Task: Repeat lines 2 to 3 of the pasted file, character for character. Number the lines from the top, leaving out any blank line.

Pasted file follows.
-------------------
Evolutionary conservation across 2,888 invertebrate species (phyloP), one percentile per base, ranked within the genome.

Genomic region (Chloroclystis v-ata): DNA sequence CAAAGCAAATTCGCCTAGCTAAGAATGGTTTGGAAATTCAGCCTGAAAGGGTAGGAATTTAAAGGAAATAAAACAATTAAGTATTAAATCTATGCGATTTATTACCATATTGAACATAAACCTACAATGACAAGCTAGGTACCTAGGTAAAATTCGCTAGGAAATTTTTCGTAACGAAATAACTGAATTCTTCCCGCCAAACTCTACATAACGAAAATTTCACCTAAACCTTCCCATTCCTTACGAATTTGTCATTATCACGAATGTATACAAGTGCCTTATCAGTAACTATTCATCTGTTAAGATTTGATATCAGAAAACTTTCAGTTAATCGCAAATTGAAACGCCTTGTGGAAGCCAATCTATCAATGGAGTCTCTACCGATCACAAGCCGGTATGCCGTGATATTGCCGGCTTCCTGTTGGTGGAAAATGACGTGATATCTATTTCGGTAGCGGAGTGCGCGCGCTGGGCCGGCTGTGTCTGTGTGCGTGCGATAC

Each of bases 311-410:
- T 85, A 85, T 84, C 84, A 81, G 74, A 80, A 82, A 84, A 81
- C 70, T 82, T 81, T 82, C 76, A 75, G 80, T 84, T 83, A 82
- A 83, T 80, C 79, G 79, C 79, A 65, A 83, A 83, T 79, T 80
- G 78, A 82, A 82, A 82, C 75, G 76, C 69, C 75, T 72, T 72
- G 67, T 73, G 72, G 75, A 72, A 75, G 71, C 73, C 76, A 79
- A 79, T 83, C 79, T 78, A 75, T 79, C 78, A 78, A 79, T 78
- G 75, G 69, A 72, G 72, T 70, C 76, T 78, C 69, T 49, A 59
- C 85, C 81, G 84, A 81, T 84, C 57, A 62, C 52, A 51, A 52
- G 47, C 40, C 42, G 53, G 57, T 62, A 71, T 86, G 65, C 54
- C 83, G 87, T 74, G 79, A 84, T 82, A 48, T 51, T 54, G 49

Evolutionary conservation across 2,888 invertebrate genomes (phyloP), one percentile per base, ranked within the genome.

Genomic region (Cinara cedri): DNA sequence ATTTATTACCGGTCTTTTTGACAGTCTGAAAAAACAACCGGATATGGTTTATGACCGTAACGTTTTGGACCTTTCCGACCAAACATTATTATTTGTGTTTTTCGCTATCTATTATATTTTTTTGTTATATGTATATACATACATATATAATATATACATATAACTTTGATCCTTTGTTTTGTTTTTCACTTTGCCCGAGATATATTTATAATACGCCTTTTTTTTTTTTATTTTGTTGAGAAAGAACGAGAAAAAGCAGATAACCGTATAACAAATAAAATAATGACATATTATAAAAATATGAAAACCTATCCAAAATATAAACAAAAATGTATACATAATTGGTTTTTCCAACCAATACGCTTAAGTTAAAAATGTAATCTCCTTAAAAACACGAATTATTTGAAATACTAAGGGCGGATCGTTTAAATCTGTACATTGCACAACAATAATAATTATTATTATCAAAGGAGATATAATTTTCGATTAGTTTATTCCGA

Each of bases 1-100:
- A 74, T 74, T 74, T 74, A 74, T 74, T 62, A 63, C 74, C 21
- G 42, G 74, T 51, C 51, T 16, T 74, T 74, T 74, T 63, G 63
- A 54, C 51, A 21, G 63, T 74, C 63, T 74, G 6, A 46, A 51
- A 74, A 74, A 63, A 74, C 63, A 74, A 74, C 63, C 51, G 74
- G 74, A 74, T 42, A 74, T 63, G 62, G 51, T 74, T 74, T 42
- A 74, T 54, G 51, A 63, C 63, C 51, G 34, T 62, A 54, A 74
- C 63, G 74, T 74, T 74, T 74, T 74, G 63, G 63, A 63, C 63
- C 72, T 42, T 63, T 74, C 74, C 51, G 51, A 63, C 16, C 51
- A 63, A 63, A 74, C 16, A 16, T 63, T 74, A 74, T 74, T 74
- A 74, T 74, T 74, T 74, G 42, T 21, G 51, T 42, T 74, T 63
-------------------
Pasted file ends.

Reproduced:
Genomic region (Chloroclystis v-ata): DNA sequence CAAAGCAAATTCGCCTAGCTAAGAATGGTTTGGAAATTCAGCCTGAAAGGGTAGGAATTTAAAGGAAATAAAACAATTAAGTATTAAATCTATGCGATTTATTACCATATTGAACATAAACCTACAATGACAAGCTAGGTACCTAGGTAAAATTCGCTAGGAAATTTTTCGTAACGAAATAACTGAATTCTTCCCGCCAAACTCTACATAACGAAAATTTCACCTAAACCTTCCCATTCCTTACGAATTTGTCATTATCACGAATGTATACAAGTGCCTTATCAGTAACTATTCATCTGTTAAGATTTGATATCAGAAAACTTTCAGTTAATCGCAAATTGAAACGCCTTGTGGAAGCCAATCTATCAATGGAGTCTCTACCGATCACAAGCCGGTATGCCGTGATATTGCCGGCTTCCTGTTGGTGGAAAATGACGTGATATCTATTTCGGTAGCGGAGTGCGCGCGCTGGGCCGGCTGTGTCTGTGTGCGTGCGATAC

Each of bases 311-410: